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After losing stepson to overdose, Dobson offers hope to others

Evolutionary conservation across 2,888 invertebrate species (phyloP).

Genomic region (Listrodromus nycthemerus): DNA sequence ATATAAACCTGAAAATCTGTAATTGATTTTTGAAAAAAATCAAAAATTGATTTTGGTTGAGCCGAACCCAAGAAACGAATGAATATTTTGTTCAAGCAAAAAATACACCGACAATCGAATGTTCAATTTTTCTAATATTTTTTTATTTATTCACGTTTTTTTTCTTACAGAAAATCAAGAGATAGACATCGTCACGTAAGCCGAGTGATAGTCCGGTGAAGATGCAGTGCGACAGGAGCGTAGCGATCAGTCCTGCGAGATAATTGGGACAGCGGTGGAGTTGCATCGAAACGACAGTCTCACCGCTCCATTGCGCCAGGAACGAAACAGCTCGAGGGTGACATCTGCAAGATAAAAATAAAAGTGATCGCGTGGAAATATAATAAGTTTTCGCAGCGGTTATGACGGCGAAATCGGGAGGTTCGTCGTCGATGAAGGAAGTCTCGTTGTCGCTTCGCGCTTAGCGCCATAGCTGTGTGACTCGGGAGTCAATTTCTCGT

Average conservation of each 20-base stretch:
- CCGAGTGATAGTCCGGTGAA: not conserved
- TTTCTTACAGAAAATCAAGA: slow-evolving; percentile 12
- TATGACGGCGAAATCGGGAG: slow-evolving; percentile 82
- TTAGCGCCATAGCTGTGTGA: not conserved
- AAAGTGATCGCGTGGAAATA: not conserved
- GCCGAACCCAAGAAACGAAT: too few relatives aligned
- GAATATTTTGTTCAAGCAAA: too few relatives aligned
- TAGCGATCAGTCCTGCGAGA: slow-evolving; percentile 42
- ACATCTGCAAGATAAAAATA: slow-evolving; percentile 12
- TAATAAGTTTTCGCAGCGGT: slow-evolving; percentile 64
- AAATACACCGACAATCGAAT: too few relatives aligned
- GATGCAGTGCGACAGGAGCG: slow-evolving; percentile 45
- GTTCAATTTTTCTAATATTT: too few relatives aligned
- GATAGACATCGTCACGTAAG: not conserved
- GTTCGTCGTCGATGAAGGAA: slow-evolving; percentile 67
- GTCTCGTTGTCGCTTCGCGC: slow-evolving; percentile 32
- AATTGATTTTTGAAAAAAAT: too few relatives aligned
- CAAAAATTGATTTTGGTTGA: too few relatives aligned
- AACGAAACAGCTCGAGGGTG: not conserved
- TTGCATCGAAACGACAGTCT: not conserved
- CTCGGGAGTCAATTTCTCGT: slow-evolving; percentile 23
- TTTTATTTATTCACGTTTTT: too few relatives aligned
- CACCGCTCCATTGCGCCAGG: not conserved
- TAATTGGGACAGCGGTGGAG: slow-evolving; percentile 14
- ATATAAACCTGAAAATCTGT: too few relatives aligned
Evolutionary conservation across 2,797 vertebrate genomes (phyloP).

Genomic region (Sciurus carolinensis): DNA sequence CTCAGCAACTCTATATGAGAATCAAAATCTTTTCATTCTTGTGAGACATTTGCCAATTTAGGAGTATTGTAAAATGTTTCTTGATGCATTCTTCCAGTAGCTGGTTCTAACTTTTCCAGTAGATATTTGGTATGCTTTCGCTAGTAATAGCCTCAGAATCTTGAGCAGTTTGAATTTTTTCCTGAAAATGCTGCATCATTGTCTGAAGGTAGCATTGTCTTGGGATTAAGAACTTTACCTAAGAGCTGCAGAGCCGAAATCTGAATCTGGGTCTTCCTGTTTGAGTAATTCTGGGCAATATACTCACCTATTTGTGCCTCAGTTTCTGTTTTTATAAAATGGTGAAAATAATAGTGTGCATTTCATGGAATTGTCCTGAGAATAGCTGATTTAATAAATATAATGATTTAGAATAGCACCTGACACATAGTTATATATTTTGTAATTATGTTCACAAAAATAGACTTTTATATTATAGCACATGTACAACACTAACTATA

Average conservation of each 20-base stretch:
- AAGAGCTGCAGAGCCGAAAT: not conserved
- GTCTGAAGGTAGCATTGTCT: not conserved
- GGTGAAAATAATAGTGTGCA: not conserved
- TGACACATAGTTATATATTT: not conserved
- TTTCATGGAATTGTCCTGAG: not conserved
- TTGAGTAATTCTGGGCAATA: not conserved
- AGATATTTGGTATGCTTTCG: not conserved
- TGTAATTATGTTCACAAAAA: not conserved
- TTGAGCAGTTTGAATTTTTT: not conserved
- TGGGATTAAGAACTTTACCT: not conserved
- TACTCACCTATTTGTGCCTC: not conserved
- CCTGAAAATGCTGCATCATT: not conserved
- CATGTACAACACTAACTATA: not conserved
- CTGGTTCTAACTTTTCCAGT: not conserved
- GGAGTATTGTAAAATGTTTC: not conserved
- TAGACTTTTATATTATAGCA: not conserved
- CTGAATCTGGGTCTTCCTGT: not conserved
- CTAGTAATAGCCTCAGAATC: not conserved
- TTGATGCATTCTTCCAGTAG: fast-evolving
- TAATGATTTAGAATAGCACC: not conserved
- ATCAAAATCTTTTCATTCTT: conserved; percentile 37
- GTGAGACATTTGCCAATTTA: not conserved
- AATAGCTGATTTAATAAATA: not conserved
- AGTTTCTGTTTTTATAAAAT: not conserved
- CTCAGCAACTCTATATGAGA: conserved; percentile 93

By JAN LARSON McLAUGHLIN BG Independent News   The horror of the opiate epidemic is not some distant tragedy for Wood County Prosecuting Attorney Paul Dobson. “Last year, 14 months ago, I lost my stepson to this crap – opiates,” he said Tuesday to the Wood County Commissioners. His stepson, who was 37 when he died of an overdose in Colorado last year, had struggled with opiates, recovered, then relapsed. As part of treatment, he went through an Ohio Means Jobs program in Toledo, which gave him an opportunity to go to University of Toledo, where he earned certification. The program gave him gas cards, a lap top computer and helped with car repairs. “They were taking away every excuse to fail,” Dobson said. But eventually, his stepson – who moved to Denver for a job – overdosed and died. “He couldn’t let the ‘dragon’ go,” Dobson said. Though his stepson was ultimately not helped with intense programming, Dobson is hoping that others will be. “There’s always hope. My faith doesn’t allow for me to not have hope,” he said. According to the Wood County Coroner’s Office, 16 people died of opiate overdoses in the county last year. In response to a survey of local first responders, 16 departments said they responded to 83 opiate overdoses last year, and administered the life-saving drug Naloxone 60 times. And in the last 18 months, the county prosecutor’s office has seen about 130 drug cases. Dobson presented this hopes to the county commissioners Tuesday in the form of a four-tiered plan for dealing with the opiate epidemic in Wood County. The plan calls…

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